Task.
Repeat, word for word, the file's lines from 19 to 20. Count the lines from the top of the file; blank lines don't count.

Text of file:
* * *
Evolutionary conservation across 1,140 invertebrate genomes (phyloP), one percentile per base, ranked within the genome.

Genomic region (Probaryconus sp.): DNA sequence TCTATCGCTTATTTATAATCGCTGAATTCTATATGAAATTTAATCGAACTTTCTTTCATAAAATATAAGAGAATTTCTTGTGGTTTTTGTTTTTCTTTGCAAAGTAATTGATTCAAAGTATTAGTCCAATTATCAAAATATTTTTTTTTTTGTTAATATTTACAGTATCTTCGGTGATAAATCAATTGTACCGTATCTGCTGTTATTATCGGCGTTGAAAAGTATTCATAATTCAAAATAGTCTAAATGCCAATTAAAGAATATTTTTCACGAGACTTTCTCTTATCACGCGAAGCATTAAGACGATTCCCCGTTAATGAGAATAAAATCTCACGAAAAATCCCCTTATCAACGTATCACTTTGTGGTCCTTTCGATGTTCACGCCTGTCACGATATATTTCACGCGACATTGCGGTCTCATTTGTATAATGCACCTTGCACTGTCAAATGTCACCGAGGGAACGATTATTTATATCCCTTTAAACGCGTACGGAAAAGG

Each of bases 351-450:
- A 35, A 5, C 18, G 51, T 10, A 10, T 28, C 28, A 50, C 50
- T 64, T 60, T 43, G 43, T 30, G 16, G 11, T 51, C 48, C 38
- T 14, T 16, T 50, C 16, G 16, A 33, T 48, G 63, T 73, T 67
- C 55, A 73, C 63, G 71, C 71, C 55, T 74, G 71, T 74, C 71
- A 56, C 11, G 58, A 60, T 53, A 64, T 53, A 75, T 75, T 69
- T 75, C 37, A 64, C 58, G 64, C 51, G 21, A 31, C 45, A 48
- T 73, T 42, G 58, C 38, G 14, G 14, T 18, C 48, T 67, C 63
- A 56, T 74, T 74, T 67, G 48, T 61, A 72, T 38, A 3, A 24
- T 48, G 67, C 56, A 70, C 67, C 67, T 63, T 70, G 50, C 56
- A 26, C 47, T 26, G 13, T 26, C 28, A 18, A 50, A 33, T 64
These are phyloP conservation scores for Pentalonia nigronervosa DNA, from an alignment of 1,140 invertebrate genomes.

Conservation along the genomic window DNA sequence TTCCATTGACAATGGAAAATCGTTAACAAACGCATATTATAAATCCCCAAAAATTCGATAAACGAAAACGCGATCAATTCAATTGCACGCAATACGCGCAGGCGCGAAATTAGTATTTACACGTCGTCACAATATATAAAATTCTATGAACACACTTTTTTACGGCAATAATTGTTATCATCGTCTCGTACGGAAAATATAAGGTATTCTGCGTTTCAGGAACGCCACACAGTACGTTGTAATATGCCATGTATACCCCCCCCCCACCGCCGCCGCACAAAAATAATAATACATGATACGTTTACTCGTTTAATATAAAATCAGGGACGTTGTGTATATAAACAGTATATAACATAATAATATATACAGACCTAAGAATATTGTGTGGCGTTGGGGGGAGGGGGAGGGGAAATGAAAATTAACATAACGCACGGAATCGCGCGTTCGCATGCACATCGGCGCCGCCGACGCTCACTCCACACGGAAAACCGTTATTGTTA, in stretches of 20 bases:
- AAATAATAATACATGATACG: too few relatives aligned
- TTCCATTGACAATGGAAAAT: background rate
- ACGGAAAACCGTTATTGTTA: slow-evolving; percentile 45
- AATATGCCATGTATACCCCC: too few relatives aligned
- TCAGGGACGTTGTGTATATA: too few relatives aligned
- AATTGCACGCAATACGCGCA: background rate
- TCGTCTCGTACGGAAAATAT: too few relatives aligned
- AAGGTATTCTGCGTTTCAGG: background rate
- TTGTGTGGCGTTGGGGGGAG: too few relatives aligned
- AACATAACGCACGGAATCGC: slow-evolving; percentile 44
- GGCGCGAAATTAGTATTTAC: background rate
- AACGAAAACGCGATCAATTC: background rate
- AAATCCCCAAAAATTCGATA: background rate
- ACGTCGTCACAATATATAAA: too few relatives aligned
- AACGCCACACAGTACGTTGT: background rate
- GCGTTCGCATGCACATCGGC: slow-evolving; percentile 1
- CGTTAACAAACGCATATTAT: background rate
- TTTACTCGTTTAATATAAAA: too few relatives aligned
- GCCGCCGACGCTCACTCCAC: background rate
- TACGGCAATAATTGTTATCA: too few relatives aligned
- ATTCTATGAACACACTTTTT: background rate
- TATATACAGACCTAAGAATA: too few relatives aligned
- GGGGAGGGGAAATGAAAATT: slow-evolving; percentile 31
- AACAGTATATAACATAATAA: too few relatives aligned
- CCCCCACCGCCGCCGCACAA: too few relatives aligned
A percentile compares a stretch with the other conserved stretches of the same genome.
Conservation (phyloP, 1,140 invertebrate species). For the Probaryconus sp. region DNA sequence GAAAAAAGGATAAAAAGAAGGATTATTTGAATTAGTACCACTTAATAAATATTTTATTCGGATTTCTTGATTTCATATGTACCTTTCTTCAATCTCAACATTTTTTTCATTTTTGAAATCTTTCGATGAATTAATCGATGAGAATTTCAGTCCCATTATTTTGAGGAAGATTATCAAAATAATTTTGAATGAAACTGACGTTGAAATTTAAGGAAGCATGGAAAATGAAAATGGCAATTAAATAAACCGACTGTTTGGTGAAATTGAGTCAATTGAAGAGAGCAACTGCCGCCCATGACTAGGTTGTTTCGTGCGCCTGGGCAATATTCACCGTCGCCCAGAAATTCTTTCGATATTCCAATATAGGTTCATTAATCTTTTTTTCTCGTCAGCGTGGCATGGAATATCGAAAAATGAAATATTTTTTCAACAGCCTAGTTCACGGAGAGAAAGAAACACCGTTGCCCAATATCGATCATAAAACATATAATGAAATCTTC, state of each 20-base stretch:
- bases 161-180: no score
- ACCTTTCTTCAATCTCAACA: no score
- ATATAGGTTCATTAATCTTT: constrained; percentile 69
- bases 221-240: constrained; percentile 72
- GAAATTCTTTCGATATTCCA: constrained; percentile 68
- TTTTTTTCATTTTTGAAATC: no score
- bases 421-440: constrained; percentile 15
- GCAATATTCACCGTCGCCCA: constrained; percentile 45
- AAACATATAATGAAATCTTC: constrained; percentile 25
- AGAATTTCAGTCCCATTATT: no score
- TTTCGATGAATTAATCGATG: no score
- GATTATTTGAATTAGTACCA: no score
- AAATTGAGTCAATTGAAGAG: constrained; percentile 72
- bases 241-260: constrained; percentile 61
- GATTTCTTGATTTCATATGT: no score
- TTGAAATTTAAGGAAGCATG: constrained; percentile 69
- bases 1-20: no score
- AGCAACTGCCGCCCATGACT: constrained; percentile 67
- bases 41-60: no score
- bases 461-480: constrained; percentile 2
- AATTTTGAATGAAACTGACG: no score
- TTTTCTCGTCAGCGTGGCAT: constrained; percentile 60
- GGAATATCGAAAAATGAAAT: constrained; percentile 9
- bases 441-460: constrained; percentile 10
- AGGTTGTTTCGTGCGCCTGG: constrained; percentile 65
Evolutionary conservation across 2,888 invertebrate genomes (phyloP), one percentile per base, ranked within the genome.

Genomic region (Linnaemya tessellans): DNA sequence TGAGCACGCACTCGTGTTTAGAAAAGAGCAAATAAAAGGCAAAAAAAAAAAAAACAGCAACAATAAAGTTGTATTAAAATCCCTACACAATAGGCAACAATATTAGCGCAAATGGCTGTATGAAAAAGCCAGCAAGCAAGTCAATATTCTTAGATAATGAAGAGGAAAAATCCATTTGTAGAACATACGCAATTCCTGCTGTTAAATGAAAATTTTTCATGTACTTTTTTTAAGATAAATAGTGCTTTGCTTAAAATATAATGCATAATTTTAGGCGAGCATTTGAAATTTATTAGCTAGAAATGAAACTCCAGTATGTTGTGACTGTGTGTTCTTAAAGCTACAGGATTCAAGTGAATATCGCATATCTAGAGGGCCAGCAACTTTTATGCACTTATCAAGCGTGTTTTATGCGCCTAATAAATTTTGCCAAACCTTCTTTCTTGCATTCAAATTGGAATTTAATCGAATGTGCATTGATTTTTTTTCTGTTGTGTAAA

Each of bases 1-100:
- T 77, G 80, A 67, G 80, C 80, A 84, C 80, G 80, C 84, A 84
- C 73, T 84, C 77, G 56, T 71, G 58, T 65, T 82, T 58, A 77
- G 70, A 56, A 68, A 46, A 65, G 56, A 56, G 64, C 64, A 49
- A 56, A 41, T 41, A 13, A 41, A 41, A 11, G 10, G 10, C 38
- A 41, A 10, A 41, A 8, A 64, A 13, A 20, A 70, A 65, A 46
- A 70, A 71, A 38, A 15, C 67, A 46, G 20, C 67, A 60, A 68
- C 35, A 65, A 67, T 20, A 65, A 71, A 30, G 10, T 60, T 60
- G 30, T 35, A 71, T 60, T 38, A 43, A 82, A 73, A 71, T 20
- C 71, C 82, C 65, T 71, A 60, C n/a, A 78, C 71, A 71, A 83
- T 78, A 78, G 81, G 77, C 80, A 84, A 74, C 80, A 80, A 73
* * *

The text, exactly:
- AATATGCCATGTATACCCCC: too few relatives aligned
- TCAGGGACGTTGTGTATATA: too few relatives aligned